Nate Silver: What I Read

The polling guru tells us the sources he loves and what he hates most about punditry.

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How do people deal with the torrent of information pouring down on us all? What sources can't they live without? We regularly reach out to prominent figures in media, entertainment, politics, the arts, and the literary world to hear their answers. This is drawn from a conversation with Nate Silver, author of The Signal and the Noise and creator of The New York Times' FiveThirtyEight blog.

I have three homes: Twitter, Memeorandum, and Real Clear Politics. I check all three as soon as I am up (pre-coffee) and throughout the day. I might wake up, check, then snooze if there is not immediately breaking news. On Twitter, I follow a good mix of folks so there is not too much noise. Memeorandum uses algorithms to determine which political stories are high in online chatter at the moment. I’ll refresh Real Clear Politics to see if there are any new polls to note, especially during an election season. I’ll check these on whatever device is closest: iPad, laptop, etc.

I also follow some blogs I find interesting, like The Atlantic, Marginal Revolution, Andrew Sullivan, New Republic’s Nate Cohn, Real Clear Politics’s Sean Trende, Jonathan Bernstein, Monkey Cage, The Guardian’s Harry Enten.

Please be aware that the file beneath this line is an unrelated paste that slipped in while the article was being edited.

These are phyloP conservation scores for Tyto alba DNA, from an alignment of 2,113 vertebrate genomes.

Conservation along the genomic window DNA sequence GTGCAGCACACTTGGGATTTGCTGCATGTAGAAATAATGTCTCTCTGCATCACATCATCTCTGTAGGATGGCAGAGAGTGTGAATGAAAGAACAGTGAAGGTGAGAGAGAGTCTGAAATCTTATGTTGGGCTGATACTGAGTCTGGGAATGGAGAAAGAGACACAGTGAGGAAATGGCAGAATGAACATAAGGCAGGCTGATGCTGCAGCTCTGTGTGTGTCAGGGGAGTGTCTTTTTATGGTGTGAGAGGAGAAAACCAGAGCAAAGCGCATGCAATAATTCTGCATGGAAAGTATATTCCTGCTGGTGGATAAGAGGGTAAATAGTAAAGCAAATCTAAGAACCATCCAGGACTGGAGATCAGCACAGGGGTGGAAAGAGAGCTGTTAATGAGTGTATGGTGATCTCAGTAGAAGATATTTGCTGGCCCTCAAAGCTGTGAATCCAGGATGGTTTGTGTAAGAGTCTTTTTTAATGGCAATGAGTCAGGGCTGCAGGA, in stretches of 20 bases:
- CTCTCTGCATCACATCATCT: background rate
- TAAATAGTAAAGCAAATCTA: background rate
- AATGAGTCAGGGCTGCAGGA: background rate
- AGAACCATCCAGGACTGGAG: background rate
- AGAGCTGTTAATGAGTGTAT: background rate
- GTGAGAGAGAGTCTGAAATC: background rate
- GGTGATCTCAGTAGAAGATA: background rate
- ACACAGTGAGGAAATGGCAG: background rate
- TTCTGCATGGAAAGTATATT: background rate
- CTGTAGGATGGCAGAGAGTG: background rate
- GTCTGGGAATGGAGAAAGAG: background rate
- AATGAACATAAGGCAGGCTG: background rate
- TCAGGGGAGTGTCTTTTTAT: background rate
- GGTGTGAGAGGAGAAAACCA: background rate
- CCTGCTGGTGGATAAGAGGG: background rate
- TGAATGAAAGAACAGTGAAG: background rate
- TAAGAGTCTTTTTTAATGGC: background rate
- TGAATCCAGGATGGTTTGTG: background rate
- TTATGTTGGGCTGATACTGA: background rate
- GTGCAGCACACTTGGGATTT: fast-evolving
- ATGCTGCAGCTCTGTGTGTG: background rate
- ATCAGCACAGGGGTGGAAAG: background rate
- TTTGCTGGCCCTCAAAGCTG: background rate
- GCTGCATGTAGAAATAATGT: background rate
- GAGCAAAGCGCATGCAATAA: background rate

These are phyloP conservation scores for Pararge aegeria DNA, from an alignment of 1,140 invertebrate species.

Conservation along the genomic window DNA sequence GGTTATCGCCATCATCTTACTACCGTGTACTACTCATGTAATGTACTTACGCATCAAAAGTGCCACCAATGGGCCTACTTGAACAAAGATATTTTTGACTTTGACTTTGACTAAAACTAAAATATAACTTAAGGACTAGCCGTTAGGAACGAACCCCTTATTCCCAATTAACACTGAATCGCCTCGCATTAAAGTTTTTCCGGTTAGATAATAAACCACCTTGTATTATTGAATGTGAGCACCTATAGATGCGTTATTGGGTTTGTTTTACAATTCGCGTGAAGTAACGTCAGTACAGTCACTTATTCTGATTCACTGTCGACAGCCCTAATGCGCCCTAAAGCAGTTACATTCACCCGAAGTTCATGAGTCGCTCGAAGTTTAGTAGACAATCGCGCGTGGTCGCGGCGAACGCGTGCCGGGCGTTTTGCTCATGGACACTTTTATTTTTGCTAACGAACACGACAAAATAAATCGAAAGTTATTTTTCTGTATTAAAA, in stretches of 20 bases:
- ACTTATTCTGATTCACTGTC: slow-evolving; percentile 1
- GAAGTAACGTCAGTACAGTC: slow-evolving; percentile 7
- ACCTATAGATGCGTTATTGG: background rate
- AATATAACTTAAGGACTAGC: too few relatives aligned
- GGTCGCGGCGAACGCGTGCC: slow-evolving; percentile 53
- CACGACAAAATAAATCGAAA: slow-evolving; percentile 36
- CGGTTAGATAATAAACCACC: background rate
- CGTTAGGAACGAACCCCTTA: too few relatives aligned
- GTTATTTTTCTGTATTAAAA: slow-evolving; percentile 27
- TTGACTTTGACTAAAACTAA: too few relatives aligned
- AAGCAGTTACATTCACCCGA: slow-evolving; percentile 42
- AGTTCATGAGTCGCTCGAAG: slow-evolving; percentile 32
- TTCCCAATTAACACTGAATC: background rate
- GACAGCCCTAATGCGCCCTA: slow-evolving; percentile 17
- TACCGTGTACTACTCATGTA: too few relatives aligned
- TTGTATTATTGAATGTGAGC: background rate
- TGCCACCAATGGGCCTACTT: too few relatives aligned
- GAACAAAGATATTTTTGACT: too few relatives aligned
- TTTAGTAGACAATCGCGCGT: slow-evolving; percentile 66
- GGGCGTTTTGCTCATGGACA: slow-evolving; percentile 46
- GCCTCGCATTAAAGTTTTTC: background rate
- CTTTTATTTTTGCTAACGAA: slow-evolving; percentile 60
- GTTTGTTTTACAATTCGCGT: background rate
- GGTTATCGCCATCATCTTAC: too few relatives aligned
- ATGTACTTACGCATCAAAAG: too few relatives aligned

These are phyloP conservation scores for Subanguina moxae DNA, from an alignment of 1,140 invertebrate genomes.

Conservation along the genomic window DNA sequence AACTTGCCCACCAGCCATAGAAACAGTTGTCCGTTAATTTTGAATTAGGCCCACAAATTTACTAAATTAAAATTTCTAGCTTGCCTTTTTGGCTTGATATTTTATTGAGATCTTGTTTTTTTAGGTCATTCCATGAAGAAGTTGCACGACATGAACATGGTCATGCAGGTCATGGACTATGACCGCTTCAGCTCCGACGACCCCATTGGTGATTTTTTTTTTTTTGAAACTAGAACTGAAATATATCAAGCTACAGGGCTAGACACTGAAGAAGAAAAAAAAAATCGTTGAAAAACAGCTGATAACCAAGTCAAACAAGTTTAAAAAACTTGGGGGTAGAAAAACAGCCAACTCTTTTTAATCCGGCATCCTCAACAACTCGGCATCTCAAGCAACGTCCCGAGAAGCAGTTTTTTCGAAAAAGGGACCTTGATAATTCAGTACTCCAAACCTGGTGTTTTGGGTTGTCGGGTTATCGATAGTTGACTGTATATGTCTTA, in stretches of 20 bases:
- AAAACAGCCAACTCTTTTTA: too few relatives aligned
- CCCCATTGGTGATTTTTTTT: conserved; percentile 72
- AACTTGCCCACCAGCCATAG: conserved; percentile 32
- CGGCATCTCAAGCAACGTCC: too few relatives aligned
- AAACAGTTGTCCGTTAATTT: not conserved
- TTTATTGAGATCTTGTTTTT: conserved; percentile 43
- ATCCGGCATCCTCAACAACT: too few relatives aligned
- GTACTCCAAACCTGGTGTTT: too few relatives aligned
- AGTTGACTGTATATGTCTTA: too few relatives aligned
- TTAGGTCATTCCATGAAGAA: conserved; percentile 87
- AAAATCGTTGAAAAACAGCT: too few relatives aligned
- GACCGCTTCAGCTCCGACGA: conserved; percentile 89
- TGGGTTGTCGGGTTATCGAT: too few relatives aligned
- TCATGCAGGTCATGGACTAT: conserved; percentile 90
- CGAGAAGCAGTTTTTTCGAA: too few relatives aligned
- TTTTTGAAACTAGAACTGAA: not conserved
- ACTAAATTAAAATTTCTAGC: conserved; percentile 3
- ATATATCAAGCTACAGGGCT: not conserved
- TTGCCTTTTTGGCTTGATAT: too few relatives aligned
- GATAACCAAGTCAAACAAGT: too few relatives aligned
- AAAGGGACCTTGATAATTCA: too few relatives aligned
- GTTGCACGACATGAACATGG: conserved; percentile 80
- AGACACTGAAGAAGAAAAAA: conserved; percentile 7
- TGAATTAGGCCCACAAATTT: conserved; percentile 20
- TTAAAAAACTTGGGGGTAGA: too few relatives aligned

Before bed, I will Google "polls Romney Obama" and sort by time. It’s fun to be the first to comment on a new poll or have the latest information.

My favorite media personalities are Chuck Todd, a data geek, John Heilemann, for political narrative, and Dave Weigel at Slate. There are also a lot I don’t rate, and that is in part why I thought there was a market for FiveThirtyEight. In terms of my least favorite media personalities, if I have learned one thing from the blog, it’s not worth getting in fights with readers and bloggers. I try to keep a good rapport with both and lead by setting a positive example. But, I do name names in the book. You’ll have to buy a copy.

Football, I guess, is my guilty pleasure. Sunday afternoons are my respite. Also, playoff baseball and the NCAA tournament. The footprint of the book is so big, that pretty much any news is fair game. It’s hard to have a clean work-life break.

In my view, the most nauseating aspect of political punditry is the classic news media bias: every new event is a game changer. A consensus of polls is more important than an outlier. Daily political news is not a tennis match, although that is how it is portrayed. The media echo chamber is not reality. Even though I live in a New York media bubble, I usually remember that my lens is different from that of the average voter. What separates my blog from many other blogs is we’re data driven, but that is a loaded term. The more subtle answer is we set consistent rules and procedures for evaluating new information. We don’t run around like chickens with their heads cut off. The literal process is helped by having a temperament of discipline. I try not to hyper ventilate.

This article is from the archive of our partner The Wire.